Unfortunately, in our society not every job holds the same prestige and as a result some occupations do not receive as much respect as they deserve. This lesson enables students to see that in every job done well there is honor. Students are assigned a staff member (custodian, librarian, nurse, secretary, cafeteria worker, etc) to interview. Students generate a list of questions that focus on the job responsibilities, skills necessary to complete the job duties, and some on the employee’s life outside of school. After the interview, students create a presentation about the employee to share with the class. This assignment gives the students and the staff a chance to get to know each other on another level, thus creating a more caring school community.
Ridgewood Middle School
Grade Level: Middle School
Estimated Time: 6 class periods
to CEP’s Eleven Principles:
Helps create a caring school community (Principle 4)
Connections to Core Values: Respect; Responsibility; Cooperation
Students will be able to:
- work cooperatively in a group to generate a list of interesting and appropriate questions
- conduct a personal interview
- organize information using an appropriate graphic organizer
- write an interesting essay using standard English
- create an appropriate visual aid
- present information to the class
- Poster Board or Roll Paper for poster
- Optional: digital camera with access to printer to take photo of the employee for the poster
Prior to Day 1, ask and secure
staff members who are willing to participate, so that they are prepared to be
interviewed by the students.
- Opening Discussion: Why do people conduct interviews? (To get information)
- Explain to students that they will be conducting an interview in order to get information about an employee in your building.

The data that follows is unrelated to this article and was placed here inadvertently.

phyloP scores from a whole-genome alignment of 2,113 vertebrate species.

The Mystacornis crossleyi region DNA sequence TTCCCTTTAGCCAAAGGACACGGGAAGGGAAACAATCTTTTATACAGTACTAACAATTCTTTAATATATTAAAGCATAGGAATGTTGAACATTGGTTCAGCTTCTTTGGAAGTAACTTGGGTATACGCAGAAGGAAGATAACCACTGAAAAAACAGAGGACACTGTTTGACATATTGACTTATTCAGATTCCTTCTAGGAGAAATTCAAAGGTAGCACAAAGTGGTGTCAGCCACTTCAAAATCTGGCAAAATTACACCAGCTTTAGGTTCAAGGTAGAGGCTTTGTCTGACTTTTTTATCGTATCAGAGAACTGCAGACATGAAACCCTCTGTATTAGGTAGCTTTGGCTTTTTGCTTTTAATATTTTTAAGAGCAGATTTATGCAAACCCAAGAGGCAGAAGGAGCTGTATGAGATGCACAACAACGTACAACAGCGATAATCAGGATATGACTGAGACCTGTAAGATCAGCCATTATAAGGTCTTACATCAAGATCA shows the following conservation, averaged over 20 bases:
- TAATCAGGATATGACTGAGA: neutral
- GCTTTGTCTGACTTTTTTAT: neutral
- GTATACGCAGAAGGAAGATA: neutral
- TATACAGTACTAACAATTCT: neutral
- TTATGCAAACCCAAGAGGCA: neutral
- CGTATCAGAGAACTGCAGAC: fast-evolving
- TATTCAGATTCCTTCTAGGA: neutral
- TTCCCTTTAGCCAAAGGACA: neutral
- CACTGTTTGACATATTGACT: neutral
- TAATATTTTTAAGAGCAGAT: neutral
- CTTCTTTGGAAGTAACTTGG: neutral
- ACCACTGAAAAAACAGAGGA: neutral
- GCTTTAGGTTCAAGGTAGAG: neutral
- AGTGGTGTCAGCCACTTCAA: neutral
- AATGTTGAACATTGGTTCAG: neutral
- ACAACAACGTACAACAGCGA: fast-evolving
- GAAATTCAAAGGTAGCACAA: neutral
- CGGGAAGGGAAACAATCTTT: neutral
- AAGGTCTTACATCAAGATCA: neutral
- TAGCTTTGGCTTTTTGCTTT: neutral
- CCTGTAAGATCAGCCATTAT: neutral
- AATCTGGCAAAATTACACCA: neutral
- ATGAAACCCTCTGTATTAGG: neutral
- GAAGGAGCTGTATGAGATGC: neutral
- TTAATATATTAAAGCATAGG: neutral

- Assign students to groups of four (Interviewer, two Note-takers, Presenter)
- Go over Handout #1
- Demonstrate what a good question sounds like. Steer them away
from asking simple yes or no questions.
Yes/No question: Is your job hard?
Good question: What is the most difficult thing about your job? Why?
- Allow time for students to generate their lists of questions. Each group needs two copies of the final questions.
- Check questions for appropriateness.
- Once questions have been approved, release the groups to conduct their interviews.
- Students need to organize their notes. Do the two sets of notes match? If yes, everyone in the group needs a copy.
- Individually, students will develop a clear thesis and organize the interview notes using a graphic organizer (a 4-square, a web, or an outline)
- Homework: Rough Draft of Essay
- Peer editing with a partner from the original group in order to check for accuracy of information.
- Revise rough drafts into final drafts.
- Discuss: Why do you have visuals in a presentation? What qualities do effective visuals have? (neat, easy to read, eye-catching, etc)
- Work day for group poster
- Group decides which essay they would like the presenter to read.
- Presenter in group reads the essay and the poster is presented to class.
- Students complete reflection sheet (Handout #2) individually.
Students are assessed credit/ no credit on the graphic organizer and the presentation.
Students’ posters are assessed using the Poster Scoring Guide.
Students’ essays are assessed using the Essay Scoring Guide.
Extensions and Adaptations
- Teachers may wish to use this essay assignment as the first of the year and thus as a pre-test of students’ writing abilities. What writing strengths/weaknesses are identified? It can thereby give the teacher insight into what aspect of the writing process to focus on next (thesis, attention getter, sentence variety, etc.).
- Teachers may also follow up with the students in month to see if they are in fact doing things to help make the employee’s job more rewarding. Also, students should be sure to write proper thank you notes in friendly letter format to the employees after the interview.
- With LEP or LD students the length of the essay can be reduced.
- LD students may enjoy being the presenter or the interviewer in the group.
Ann Asher, an eighth-grade English teacher at Ridgewood Middle School, a 2006 National School of Character, wrote this lesson.